• Thu. Aug 4th, 2022

Why families of victims of 2005 Gambian killings to wait longer for compensations

Families of the 44 Ghanaians killed in migrant homicides in The Gambia in 2005 may have to wait a long time for compensation, according to authorities, who believe it is becoming more difficult to correctly identify the Ghanaian victims.

According to asaaseradio.com, the Gambian Truth, Reconciliation, and Reparations Commission (TRRC) claims that this is slowing down the process.

“It’s a bit problematic because the 44 Ghanaians haven’t been fully recognized yet.”

“At the moment, only a few of them have been identified. We don’t know their families yet, so we just know a few of them and their families because one of them fled on that day and came to the TRRC to testify, which is Martin Kyere and Eric Yaw. “They were able to identify some persons, but we are unable to say that this is the person who was executed in The Gambia,” TRRC attorney Mariama Singhateh said.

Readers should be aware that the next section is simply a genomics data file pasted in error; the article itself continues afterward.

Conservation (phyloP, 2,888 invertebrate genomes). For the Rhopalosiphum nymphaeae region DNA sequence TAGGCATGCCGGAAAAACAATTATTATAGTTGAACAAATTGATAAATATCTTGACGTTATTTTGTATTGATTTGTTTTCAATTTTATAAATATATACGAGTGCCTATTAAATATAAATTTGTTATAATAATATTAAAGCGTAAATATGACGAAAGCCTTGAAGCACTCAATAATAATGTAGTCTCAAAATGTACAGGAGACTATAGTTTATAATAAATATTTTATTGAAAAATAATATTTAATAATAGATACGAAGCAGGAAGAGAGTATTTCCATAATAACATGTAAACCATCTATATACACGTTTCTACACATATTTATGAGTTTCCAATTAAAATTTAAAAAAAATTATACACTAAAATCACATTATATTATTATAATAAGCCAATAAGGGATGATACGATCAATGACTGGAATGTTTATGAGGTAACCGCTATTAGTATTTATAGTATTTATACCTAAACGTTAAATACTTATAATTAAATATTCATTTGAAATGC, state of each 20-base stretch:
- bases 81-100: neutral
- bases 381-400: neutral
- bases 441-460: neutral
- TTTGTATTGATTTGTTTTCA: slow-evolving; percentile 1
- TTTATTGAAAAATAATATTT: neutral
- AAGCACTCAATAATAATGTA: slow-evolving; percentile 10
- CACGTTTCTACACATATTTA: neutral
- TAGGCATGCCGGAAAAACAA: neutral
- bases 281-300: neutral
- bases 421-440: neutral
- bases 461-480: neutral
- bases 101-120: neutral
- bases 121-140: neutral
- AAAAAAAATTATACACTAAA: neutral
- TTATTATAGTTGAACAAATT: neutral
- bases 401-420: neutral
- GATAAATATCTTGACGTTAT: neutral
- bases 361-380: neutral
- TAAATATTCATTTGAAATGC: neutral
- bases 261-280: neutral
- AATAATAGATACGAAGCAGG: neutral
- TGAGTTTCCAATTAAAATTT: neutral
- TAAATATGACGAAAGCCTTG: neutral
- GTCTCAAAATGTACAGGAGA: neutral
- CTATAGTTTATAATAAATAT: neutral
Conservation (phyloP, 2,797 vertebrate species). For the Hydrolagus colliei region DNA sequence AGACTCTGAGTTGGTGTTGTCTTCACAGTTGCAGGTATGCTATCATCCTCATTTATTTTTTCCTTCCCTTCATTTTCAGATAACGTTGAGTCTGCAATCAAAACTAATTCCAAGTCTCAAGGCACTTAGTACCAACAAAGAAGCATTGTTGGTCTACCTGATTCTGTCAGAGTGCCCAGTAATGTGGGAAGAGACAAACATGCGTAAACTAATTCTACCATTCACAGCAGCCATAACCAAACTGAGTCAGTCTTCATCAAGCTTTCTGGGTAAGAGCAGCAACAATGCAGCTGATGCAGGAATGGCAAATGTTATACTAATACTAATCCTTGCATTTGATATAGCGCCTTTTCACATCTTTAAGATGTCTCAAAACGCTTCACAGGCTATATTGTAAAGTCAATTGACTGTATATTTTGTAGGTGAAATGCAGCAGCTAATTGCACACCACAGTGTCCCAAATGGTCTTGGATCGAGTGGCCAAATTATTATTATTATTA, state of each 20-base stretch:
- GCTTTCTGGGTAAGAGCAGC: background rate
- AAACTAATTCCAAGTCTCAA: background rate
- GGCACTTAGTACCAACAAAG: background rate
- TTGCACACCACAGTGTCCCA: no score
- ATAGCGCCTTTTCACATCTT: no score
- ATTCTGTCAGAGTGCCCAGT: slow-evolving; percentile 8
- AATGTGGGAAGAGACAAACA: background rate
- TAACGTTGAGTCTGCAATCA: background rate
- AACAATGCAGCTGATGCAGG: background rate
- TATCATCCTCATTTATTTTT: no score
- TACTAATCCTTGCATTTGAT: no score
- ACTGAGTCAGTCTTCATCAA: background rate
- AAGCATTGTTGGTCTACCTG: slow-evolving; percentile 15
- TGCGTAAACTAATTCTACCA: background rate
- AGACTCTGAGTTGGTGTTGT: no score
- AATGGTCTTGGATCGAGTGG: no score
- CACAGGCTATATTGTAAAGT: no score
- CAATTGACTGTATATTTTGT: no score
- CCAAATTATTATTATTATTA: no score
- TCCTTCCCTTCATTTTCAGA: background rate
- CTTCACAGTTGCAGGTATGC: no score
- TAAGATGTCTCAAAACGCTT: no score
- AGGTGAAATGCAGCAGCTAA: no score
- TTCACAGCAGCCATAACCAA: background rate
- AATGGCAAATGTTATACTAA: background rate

In the interim, she said, the Gambian government and the Attorney General of Gambia have been advised to conduct more inquiries into the issue because it is a complicated investigation.

“There was a joint investigation into this issue when the incident first occurred, but it didn’t go very far.” Given the various nationalities involved, we require assistance in identifying those nationalities, as well as the fact that we were unable to determine the spot where these persons were buried because most of the junglers who testified were unable to bring us there,” she explained.

Mariama Singhateh requested participation and assistance in order to put this problem to a conclusion.

“We don’t have the expertise to look into it further to see if they were indeed buried.” That is why we require further assistance,” she explained.

In The Gambia on July 23, 2005, 44 Ghanaians were slain or went missing.

These people were not Gambians, but were on their way to Europe by boat with other West Africans, mostly from Nigeria and Senegal.

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